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A minor aside: Last week, we basically ripped a publicist a new one after she sent a pitch that could have talked about how pretty and festive a certain brand of dresses were, but instead focused on how they would camouflage holiday weight gain. And it was written using the second person, familiar "you", and concluded with a line like "so no one will notice your growing waist."
Hey brainiac, you ever think that intimating someone is a fat pig is not the best way to win them over?
Yeah, we digress.
Anyway, it's a fact. This is the time of year when most people start indiscriminately shoving food into their faces, because that's what you do during the holidays. So it's the right time for clothing companies to market products designed to be so forgiving that you forget that you're gaining weight.
Jeans maker Rue De is targeting this "growing" audience, too. Rue's "secret" is an industrialized elastic inset that's designed to look like a label. The low-profile patch adds another two inches worth of forgiveness in the waistline. Some of the styles are super stretchy, but they also offer a cargo pant made from rigid, nongiving twill. When we heard about them, we volunteered to take them into the Racked LA laboratory.
We are no Rene Zellwegger: meaning, we're not going to gain weight just to test whether or not the product works. But we have been meaning to improve our hydration, so it seemed reasonable to drink a gallon of water in an hour to see just how forgiving the jeans were.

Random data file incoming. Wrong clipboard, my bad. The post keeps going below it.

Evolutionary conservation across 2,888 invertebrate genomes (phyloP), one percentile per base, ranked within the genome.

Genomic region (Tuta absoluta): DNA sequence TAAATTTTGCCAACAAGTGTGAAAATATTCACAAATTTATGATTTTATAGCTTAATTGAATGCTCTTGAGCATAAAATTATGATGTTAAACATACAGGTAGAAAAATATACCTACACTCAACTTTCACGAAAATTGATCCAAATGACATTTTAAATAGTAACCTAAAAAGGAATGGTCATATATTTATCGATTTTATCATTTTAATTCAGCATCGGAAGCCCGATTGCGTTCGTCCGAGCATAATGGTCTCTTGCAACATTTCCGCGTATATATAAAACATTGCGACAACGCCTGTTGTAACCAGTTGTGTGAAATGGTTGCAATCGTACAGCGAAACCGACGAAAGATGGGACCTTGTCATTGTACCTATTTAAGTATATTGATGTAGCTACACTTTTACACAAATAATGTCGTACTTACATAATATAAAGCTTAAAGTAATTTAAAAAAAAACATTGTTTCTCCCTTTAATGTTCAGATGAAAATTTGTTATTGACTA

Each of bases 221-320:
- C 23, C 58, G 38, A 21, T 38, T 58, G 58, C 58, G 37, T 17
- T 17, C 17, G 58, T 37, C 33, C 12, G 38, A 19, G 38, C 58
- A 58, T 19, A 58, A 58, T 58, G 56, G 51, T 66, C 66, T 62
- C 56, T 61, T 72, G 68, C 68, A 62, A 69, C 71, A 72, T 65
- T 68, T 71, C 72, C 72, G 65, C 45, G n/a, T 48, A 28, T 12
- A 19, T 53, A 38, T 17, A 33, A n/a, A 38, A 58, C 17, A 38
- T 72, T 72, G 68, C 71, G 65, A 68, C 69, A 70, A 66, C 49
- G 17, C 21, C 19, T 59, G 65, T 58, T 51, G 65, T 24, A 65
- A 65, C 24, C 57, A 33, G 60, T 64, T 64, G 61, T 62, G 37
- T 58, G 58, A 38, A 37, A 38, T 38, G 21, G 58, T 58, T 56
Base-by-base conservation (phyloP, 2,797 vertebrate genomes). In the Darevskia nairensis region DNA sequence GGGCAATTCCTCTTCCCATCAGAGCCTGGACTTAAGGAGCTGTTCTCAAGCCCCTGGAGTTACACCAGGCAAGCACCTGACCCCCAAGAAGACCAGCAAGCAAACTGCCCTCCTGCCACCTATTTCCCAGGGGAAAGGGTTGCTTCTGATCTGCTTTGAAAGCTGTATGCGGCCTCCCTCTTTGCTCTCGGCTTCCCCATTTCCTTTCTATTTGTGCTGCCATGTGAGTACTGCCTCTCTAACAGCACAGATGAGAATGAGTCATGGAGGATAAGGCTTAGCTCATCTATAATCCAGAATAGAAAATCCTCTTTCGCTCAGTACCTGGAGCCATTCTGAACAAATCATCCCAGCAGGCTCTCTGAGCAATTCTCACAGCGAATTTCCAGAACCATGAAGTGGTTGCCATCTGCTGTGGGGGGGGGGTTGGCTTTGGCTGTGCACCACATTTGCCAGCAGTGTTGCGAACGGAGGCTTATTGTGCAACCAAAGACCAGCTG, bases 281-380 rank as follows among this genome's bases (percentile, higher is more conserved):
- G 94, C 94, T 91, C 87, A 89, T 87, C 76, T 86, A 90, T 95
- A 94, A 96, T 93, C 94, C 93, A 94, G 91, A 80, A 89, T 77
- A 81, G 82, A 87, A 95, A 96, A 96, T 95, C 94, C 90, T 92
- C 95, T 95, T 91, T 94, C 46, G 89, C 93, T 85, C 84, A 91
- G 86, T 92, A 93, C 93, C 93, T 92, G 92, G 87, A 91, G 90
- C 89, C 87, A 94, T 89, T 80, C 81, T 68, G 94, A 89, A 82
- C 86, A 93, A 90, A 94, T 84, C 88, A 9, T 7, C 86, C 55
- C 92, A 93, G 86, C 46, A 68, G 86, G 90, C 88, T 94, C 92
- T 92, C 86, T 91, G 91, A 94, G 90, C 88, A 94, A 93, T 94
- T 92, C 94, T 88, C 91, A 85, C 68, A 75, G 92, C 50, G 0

Hmm, we're having the usual fit issues that come with having a small waist and athletic thighs. We settle on a pair that's like a boa constrictor around the legs but curiously loose around the waist. We pull them down a bit so we'll get a better sense of how the waistband gives. Plumber-butt alert!
We drink our first 20 oz of water. The jeans are about as comfortable as to be expected. Another 20 oz, and we're feeling really full. Yes, the jeans did stretch. The jeans had a moderately low rise, which means they'll cinch a swollen stomach even with the patch.
Another 30 oz of water later, and those babies gave all they had to give. So long, jeans, hello leggings.
The verdict? We know, there's a huge difference between gradually putting on a couple of pounds versus guzzling a gallon of liquid: the fat patch is an interesting gimmick, but we didn't think it was particularly useful. Or necessary. They're cute, well made jeans. If a fat patch is what they need to find traction in a crowded marketplace, so be it. You can buy them at places like Traffic and Madison.
· Rue de Jeans [Official Site]